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Organelle biogenesis and homeostasis

A defining feature of eukaryotic cells is the presence of a variety of membrane-bound organelles. Each one of these organelles has a specialized set of functions and a unique identity conferred by a distinct set of lipid and protein molecules. Our lab studies how organelle identity, function and architecture is generated and maintained in the dynamic environment of the cells. We expect to gain mechanistic understanding on fundamental questions of cellular organization. Ultimately our studies may also bring insight on the molecular basis of certain pathologies.

The endoplasmic reticulum (ER) is the largest membrane-bound organelle in cells and carries out several essential functions, such as the biogenesis of the most membrane and secreted proteins through which cells communicate with their environment. The ER also produces most lipids used to build cellular membranes and to store energy. In addition, it assembles the nuclear envelope, which allows the separation of nuclear and cytoplasmic events. A major focus of the lab has been to understand how these ER functions are regulated by ubiquitin-dependent proteolysis, in particular through a pathway called ER-associated degradation (or ERAD). This pathway promotes the degradation of misfolded proteins in the ER and has been intensively studied using a few model substrates. Quantitative proteomics approaches recently performed in our lab revealed a much wider range of ERAD substrates. Among these are certain folded ER proteins that are degraded in a regulated signal-dependent manner and some mislocalized proteins. These studies indicate that ERAD also defines the functional ER proteome with key roles in lipid homeostasis and establishment of specialized ER subdomains. Which signals are recognized by ERAD components on different classes of ERAD substrates? What are the regulated ERAD substrates under different metabolic cellular states? Is regulated ERAD necessary for the transition between those states? These are some of the questions we are currently addressing.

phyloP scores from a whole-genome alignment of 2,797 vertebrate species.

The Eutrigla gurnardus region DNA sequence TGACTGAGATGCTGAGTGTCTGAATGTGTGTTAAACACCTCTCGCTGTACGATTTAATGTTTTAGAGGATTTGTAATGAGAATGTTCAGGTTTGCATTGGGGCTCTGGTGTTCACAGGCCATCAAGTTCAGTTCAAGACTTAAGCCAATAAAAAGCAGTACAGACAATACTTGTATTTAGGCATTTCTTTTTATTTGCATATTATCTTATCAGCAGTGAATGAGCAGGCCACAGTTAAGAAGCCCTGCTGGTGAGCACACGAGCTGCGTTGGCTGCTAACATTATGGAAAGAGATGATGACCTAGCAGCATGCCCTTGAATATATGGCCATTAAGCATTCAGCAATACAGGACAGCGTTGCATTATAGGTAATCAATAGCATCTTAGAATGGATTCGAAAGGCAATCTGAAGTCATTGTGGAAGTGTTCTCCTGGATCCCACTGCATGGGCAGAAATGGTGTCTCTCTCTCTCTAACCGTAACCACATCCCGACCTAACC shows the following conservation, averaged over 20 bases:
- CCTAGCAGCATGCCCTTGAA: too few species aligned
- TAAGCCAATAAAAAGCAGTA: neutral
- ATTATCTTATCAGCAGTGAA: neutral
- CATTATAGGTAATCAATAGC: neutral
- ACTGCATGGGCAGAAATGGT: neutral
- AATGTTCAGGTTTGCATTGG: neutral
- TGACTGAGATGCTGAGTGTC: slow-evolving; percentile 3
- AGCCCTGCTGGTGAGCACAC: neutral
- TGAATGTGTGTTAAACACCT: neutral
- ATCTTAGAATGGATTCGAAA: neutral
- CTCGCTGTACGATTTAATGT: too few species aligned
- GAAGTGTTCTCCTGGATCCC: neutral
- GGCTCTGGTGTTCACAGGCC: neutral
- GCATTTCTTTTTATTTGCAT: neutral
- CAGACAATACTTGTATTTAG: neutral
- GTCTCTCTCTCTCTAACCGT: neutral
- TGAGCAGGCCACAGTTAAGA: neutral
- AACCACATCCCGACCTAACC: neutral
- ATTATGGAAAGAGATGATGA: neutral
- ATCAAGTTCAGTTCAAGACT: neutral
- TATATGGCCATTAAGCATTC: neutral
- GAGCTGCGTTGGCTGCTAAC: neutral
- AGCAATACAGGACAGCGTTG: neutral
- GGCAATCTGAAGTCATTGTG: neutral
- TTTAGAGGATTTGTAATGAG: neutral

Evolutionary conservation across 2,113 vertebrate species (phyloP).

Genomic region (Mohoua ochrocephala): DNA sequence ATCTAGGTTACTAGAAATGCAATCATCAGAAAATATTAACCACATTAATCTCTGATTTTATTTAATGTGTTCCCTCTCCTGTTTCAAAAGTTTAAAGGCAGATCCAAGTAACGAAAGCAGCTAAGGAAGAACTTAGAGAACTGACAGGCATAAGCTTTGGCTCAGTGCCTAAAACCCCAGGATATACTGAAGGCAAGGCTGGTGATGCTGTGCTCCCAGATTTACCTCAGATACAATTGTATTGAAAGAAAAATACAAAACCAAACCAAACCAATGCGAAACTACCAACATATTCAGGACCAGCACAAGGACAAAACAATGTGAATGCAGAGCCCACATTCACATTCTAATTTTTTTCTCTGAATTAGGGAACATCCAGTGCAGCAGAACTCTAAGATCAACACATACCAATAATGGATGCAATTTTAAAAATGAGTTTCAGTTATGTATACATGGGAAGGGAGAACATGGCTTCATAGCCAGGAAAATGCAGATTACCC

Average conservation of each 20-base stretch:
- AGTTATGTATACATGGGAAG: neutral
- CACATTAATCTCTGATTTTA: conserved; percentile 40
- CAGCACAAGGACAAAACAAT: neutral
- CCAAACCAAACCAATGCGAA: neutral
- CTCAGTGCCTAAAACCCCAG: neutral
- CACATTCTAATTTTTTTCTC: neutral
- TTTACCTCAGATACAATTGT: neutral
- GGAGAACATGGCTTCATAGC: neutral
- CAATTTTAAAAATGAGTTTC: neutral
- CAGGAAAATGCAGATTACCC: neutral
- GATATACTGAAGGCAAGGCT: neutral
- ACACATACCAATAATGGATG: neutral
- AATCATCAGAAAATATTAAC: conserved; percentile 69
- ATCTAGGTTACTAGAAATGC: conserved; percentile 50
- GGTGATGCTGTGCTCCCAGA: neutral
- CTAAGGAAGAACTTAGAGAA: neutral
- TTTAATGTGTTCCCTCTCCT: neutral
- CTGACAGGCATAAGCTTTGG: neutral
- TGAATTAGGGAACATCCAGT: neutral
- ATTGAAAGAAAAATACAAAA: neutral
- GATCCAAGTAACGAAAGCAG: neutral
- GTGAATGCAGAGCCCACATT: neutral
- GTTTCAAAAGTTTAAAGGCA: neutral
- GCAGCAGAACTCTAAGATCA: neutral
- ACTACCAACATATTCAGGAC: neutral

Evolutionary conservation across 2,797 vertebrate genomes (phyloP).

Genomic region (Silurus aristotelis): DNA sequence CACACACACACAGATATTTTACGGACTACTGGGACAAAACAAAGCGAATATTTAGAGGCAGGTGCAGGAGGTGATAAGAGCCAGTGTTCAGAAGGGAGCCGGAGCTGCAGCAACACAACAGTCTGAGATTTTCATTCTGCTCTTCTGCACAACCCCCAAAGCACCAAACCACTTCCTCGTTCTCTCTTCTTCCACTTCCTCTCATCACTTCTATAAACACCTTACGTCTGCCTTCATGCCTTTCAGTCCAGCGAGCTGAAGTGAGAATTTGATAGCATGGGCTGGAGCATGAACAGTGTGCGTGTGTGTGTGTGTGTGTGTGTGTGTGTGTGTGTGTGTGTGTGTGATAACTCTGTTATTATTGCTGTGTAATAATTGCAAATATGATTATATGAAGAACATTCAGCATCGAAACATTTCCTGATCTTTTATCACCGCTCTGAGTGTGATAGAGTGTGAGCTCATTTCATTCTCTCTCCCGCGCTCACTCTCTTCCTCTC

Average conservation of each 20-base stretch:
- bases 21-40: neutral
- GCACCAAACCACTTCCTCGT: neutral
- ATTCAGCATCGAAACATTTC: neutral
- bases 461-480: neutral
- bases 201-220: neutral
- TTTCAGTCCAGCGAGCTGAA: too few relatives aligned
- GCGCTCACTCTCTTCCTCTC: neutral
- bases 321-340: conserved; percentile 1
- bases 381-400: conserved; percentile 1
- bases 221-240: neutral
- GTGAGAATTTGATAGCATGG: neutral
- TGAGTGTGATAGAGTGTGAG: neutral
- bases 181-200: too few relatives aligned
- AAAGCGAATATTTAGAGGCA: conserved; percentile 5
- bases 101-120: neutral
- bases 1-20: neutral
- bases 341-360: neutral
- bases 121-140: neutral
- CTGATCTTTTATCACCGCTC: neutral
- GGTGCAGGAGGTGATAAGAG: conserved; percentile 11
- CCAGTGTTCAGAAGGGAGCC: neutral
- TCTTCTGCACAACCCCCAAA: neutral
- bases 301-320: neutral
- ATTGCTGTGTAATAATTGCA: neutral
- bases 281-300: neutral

The ER also has a direct role in the biogenesis of other organelles, such as lipid droplets (LDs). These are ubiquitous organelles involved in storage of neutral lipids, with a key role in cellular lipid homeostasis and important connections to common diseases like obesity and atherosclerosis. However, many fundamental aspects of LD cell biology remain elusive. By studying how LDs originate at the ER, we discovered a protein complex that stabilizes the contact sites between the two organelles. Interestingly, this complex contains the lipodystrophy associated protein seipin. The mechanism by which seipin controls ER-LD contact site is currently under investigation. We are also studying how other ER membrane proteins control LD biogenesis and behavior.

In our studies we take advantage of a variety of approaches. We regularly use quantitative proteomics, genetics, biochemistry and imaging tools using yeast and mammalian tissue culture cells as model systems.